adactio / tags / etymology

Tagged with “etymology” (5)

  1. Lexicographer Ben Zimmer on the etymology of taking something with a grain of salt.

    A phrase with roots in Ancient Rome has confounded English speakers for centuries.

    Mike Vuolo and Bob Garfield discuss the etymology and history of the phrase with a grain of salt with Wall Street Journal language columnist Ben Zimmer

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  2. The etymology and early history of the word “dude”

    According to the Oxford English Dictionary, the word dude is a made-up slang term whose origin is "not recorded." But a number of etymology sleuths, on the trail of dude for more than a decade, have recently pieced together a convincing theory of how the word may have been coined and where it was popularized. Bob Garfield and I discuss the fascinating early history of dudery, including Mark Twain’s literary use of the word in his 1889 satire A Connecticut Yankee in King Arthur’s Court.

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  3. What’€™s a Hipster? - A Way with Words, public radio’s lively language show

    Get out your skinny jeans and pass the PBR! Martha and Grant discuss the definition of the word hipster. Also, what happens when you pull a brodie? And why do we describe something cheap or poorly made as cheesy? Also, sawbucks, shoestring budgets, the origins of bootlegging, and cabbie lingo, including the slang word bingo.

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  4. Strange Spelling Bee Words - A Way with Words, public radio’s lively language show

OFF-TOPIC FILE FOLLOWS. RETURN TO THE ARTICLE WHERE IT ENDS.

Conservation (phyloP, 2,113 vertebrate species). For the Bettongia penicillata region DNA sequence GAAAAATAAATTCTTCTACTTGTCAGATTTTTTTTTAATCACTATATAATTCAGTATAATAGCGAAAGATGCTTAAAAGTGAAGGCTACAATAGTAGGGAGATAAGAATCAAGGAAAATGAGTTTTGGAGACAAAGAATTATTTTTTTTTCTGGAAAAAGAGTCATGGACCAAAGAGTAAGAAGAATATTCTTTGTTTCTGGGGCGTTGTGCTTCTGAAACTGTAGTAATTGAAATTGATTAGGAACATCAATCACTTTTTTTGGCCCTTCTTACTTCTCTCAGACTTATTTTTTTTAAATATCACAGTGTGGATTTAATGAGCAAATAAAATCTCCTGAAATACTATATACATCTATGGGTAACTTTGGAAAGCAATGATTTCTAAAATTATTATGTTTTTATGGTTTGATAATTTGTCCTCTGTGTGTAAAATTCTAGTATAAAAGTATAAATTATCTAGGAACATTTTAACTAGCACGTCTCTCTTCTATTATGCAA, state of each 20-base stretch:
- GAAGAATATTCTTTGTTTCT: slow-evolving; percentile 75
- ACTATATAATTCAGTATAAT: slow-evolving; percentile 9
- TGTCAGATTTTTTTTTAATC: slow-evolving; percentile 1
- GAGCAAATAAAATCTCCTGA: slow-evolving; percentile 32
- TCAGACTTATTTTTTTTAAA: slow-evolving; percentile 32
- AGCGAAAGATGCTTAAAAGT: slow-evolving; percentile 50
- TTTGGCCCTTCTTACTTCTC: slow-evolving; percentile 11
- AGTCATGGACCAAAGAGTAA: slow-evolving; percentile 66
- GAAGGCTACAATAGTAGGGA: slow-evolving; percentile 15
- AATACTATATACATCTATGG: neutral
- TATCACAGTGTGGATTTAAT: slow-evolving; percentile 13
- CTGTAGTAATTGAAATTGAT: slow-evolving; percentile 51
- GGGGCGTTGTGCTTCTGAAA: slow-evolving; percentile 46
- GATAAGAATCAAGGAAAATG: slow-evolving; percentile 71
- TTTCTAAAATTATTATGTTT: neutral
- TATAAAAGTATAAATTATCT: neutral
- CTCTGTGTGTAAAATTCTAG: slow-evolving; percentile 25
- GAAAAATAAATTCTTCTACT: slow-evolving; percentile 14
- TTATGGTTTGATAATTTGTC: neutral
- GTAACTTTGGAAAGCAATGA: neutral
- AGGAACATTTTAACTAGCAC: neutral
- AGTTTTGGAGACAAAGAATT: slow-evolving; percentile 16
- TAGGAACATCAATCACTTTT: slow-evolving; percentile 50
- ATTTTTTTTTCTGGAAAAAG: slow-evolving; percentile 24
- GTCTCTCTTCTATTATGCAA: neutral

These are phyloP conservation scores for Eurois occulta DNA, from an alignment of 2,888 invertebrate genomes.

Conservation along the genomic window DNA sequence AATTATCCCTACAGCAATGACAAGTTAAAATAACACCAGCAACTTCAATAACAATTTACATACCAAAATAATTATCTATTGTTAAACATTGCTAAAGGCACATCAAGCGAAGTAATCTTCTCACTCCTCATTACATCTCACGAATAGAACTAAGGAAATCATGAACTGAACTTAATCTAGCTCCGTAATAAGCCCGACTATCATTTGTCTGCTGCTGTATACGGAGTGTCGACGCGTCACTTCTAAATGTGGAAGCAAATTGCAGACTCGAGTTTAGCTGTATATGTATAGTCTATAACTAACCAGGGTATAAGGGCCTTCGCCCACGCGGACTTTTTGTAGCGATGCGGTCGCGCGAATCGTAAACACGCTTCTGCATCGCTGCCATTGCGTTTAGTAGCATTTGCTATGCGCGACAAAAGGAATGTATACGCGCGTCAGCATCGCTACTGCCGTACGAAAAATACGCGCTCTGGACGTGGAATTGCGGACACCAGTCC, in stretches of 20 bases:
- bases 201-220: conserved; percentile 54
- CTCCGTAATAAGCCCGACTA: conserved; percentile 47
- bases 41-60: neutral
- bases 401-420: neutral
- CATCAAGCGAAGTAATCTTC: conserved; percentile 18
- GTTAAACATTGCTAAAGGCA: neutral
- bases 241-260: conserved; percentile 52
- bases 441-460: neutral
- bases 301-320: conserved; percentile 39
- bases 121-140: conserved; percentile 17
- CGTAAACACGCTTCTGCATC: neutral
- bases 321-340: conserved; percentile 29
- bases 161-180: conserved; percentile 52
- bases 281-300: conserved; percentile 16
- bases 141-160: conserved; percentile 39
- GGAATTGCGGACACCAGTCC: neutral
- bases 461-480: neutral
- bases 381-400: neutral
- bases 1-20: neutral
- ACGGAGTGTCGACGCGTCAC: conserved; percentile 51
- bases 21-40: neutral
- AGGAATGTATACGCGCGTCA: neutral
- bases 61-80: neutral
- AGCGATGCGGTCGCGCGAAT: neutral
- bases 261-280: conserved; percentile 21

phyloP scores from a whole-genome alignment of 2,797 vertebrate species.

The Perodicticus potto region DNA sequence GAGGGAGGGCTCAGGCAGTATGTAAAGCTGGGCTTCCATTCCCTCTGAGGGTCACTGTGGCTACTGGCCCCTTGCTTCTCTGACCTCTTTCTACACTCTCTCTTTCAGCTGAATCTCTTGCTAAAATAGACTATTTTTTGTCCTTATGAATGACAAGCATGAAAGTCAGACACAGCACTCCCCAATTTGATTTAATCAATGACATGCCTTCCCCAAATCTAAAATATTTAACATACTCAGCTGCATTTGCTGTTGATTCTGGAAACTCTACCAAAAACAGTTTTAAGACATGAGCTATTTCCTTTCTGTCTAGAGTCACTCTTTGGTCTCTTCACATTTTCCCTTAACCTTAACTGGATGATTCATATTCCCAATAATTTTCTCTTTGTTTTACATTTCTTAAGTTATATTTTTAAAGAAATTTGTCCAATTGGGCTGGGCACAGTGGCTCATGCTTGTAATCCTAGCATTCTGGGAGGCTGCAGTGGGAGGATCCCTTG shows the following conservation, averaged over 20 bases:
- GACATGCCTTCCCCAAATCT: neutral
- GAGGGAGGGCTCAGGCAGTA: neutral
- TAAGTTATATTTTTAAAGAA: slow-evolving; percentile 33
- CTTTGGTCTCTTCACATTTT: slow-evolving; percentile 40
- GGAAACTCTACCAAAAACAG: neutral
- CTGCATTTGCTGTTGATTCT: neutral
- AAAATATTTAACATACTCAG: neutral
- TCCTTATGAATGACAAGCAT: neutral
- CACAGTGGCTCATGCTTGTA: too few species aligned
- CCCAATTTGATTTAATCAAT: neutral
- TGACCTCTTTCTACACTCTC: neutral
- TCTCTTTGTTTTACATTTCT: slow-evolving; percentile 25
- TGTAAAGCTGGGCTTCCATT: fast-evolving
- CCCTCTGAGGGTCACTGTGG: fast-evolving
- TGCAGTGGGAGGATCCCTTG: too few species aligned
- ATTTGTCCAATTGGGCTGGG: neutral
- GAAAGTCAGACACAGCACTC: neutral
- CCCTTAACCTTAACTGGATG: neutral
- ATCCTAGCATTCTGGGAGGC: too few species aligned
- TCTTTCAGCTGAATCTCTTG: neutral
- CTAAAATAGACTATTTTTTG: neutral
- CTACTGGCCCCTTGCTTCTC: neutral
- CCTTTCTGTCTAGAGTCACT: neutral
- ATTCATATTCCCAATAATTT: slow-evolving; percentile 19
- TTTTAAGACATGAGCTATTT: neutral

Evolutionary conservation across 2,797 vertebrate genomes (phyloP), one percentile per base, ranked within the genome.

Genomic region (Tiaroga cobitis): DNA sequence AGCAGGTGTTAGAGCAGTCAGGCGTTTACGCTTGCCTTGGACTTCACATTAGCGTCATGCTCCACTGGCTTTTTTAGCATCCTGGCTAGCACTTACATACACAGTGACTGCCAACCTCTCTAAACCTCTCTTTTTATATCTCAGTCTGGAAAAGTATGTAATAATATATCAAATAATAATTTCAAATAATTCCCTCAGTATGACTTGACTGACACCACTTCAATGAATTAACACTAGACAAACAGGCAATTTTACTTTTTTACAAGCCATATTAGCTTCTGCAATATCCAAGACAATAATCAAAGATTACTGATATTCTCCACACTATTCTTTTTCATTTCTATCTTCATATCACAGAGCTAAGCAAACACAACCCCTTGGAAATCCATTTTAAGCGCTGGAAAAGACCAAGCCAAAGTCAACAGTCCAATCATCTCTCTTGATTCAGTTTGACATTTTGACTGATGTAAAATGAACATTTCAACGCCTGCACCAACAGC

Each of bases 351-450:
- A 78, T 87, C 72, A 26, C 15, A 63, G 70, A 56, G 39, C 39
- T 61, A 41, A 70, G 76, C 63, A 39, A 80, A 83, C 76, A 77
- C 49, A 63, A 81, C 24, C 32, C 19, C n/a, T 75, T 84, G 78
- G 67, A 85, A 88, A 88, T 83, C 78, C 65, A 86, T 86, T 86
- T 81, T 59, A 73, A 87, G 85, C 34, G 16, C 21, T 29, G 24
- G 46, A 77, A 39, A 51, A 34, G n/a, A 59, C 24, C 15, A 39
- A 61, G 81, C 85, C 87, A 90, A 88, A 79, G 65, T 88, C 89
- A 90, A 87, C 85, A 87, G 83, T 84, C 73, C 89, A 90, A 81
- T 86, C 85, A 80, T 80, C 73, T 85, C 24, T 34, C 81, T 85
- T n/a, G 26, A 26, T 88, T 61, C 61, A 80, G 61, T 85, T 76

Why do spelling bees include such bizarre, obsolete words as cymotrichous? Why is New York called the Big Apple? Also, the stinky folk medicine tradition called an asifidity bag, the surprising number of common English phrases that come directly from the King James Bible, three sheets to the wind, the term white elephant, in like Flynn, Australian slang, and what to call foam sleeve for an ice-cold beverage can.

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  5. Weird and Wonderful Words

    In "Wordcatcher: An Odyssey into the World of Weird and Wonderful Words," Phil Cousineau delves into the curious etymologies of words ranging from the seemingly straightforward to the utterly obscure. Cousineau joins us in studio to discuss the hidden histories and meanings of the 250 words profiled in his book. An author and filmmaker, Cousineau has published 26 nonfiction books and has 15 scriptwriting credits to his name.

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